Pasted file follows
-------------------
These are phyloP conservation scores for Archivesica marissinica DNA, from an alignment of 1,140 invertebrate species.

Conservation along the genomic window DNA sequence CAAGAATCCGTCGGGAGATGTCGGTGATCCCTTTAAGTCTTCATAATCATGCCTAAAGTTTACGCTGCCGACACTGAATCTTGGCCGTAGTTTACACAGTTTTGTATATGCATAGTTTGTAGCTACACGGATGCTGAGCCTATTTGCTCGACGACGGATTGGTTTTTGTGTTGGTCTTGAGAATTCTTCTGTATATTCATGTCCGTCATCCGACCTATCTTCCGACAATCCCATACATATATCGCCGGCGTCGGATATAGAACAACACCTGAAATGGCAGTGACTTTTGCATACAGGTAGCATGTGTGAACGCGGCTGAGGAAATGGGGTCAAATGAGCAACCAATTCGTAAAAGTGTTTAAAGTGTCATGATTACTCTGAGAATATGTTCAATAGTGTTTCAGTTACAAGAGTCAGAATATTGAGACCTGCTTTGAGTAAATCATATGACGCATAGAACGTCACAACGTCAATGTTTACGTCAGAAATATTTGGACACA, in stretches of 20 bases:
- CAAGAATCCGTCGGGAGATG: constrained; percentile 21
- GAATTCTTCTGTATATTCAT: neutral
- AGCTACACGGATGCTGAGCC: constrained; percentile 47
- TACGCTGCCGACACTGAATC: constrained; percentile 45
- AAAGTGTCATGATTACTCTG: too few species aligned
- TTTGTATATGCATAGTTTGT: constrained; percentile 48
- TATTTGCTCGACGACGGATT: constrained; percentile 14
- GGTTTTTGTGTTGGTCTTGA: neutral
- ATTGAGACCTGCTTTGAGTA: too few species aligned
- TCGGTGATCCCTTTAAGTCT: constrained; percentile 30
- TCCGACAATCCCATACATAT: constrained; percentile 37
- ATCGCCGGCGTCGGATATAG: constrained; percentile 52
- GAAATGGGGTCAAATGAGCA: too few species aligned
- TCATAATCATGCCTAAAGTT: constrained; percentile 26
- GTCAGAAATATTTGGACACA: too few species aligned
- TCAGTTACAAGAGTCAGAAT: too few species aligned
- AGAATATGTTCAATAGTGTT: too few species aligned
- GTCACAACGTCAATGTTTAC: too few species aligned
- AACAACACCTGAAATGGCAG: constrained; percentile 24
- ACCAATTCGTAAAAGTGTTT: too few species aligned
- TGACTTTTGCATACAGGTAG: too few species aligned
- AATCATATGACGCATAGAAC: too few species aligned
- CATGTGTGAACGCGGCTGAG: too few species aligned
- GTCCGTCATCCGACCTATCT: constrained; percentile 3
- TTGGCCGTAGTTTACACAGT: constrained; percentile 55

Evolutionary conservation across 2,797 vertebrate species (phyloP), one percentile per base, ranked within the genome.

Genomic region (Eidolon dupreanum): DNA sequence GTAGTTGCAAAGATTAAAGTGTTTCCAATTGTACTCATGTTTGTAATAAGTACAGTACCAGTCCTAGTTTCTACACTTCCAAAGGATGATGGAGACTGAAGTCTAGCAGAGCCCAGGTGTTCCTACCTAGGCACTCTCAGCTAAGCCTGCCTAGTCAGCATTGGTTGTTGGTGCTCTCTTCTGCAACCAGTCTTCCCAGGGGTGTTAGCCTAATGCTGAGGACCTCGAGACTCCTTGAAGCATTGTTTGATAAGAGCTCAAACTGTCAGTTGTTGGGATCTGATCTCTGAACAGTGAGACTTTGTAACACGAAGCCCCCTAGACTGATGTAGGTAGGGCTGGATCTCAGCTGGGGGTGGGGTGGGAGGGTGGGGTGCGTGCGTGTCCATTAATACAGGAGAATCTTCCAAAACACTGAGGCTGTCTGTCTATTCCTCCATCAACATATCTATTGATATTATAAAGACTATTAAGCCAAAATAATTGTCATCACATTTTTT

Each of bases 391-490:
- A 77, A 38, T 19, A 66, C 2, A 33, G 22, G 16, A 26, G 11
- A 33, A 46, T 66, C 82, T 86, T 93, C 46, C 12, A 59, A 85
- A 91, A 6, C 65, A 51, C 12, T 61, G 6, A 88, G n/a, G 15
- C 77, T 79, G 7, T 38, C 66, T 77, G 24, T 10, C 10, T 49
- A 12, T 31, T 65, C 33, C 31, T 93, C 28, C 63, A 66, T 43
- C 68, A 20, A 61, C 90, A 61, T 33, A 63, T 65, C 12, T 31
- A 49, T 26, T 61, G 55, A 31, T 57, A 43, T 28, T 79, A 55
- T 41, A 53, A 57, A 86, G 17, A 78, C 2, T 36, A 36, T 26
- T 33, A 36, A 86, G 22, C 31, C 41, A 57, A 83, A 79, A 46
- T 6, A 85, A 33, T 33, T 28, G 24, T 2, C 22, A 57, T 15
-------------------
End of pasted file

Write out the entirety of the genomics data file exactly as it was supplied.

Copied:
These are phyloP conservation scores for Archivesica marissinica DNA, from an alignment of 1,140 invertebrate species.

Conservation along the genomic window DNA sequence CAAGAATCCGTCGGGAGATGTCGGTGATCCCTTTAAGTCTTCATAATCATGCCTAAAGTTTACGCTGCCGACACTGAATCTTGGCCGTAGTTTACACAGTTTTGTATATGCATAGTTTGTAGCTACACGGATGCTGAGCCTATTTGCTCGACGACGGATTGGTTTTTGTGTTGGTCTTGAGAATTCTTCTGTATATTCATGTCCGTCATCCGACCTATCTTCCGACAATCCCATACATATATCGCCGGCGTCGGATATAGAACAACACCTGAAATGGCAGTGACTTTTGCATACAGGTAGCATGTGTGAACGCGGCTGAGGAAATGGGGTCAAATGAGCAACCAATTCGTAAAAGTGTTTAAAGTGTCATGATTACTCTGAGAATATGTTCAATAGTGTTTCAGTTACAAGAGTCAGAATATTGAGACCTGCTTTGAGTAAATCATATGACGCATAGAACGTCACAACGTCAATGTTTACGTCAGAAATATTTGGACACA, in stretches of 20 bases:
- CAAGAATCCGTCGGGAGATG: constrained; percentile 21
- GAATTCTTCTGTATATTCAT: neutral
- AGCTACACGGATGCTGAGCC: constrained; percentile 47
- TACGCTGCCGACACTGAATC: constrained; percentile 45
- AAAGTGTCATGATTACTCTG: too few species aligned
- TTTGTATATGCATAGTTTGT: constrained; percentile 48
- TATTTGCTCGACGACGGATT: constrained; percentile 14
- GGTTTTTGTGTTGGTCTTGA: neutral
- ATTGAGACCTGCTTTGAGTA: too few species aligned
- TCGGTGATCCCTTTAAGTCT: constrained; percentile 30
- TCCGACAATCCCATACATAT: constrained; percentile 37
- ATCGCCGGCGTCGGATATAG: constrained; percentile 52
- GAAATGGGGTCAAATGAGCA: too few species aligned
- TCATAATCATGCCTAAAGTT: constrained; percentile 26
- GTCAGAAATATTTGGACACA: too few species aligned
- TCAGTTACAAGAGTCAGAAT: too few species aligned
- AGAATATGTTCAATAGTGTT: too few species aligned
- GTCACAACGTCAATGTTTAC: too few species aligned
- AACAACACCTGAAATGGCAG: constrained; percentile 24
- ACCAATTCGTAAAAGTGTTT: too few species aligned
- TGACTTTTGCATACAGGTAG: too few species aligned
- AATCATATGACGCATAGAAC: too few species aligned
- CATGTGTGAACGCGGCTGAG: too few species aligned
- GTCCGTCATCCGACCTATCT: constrained; percentile 3
- TTGGCCGTAGTTTACACAGT: constrained; percentile 55

Evolutionary conservation across 2,797 vertebrate species (phyloP), one percentile per base, ranked within the genome.

Genomic region (Eidolon dupreanum): DNA sequence GTAGTTGCAAAGATTAAAGTGTTTCCAATTGTACTCATGTTTGTAATAAGTACAGTACCAGTCCTAGTTTCTACACTTCCAAAGGATGATGGAGACTGAAGTCTAGCAGAGCCCAGGTGTTCCTACCTAGGCACTCTCAGCTAAGCCTGCCTAGTCAGCATTGGTTGTTGGTGCTCTCTTCTGCAACCAGTCTTCCCAGGGGTGTTAGCCTAATGCTGAGGACCTCGAGACTCCTTGAAGCATTGTTTGATAAGAGCTCAAACTGTCAGTTGTTGGGATCTGATCTCTGAACAGTGAGACTTTGTAACACGAAGCCCCCTAGACTGATGTAGGTAGGGCTGGATCTCAGCTGGGGGTGGGGTGGGAGGGTGGGGTGCGTGCGTGTCCATTAATACAGGAGAATCTTCCAAAACACTGAGGCTGTCTGTCTATTCCTCCATCAACATATCTATTGATATTATAAAGACTATTAAGCCAAAATAATTGTCATCACATTTTTT

Each of bases 391-490:
- A 77, A 38, T 19, A 66, C 2, A 33, G 22, G 16, A 26, G 11
- A 33, A 46, T 66, C 82, T 86, T 93, C 46, C 12, A 59, A 85
- A 91, A 6, C 65, A 51, C 12, T 61, G 6, A 88, G n/a, G 15
- C 77, T 79, G 7, T 38, C 66, T 77, G 24, T 10, C 10, T 49
- A 12, T 31, T 65, C 33, C 31, T 93, C 28, C 63, A 66, T 43
- C 68, A 20, A 61, C 90, A 61, T 33, A 63, T 65, C 12, T 31
- A 49, T 26, T 61, G 55, A 31, T 57, A 43, T 28, T 79, A 55
- T 41, A 53, A 57, A 86, G 17, A 78, C 2, T 36, A 36, T 26
- T 33, A 36, A 86, G 22, C 31, C 41, A 57, A 83, A 79, A 46
- T 6, A 85, A 33, T 33, T 28, G 24, T 2, C 22, A 57, T 15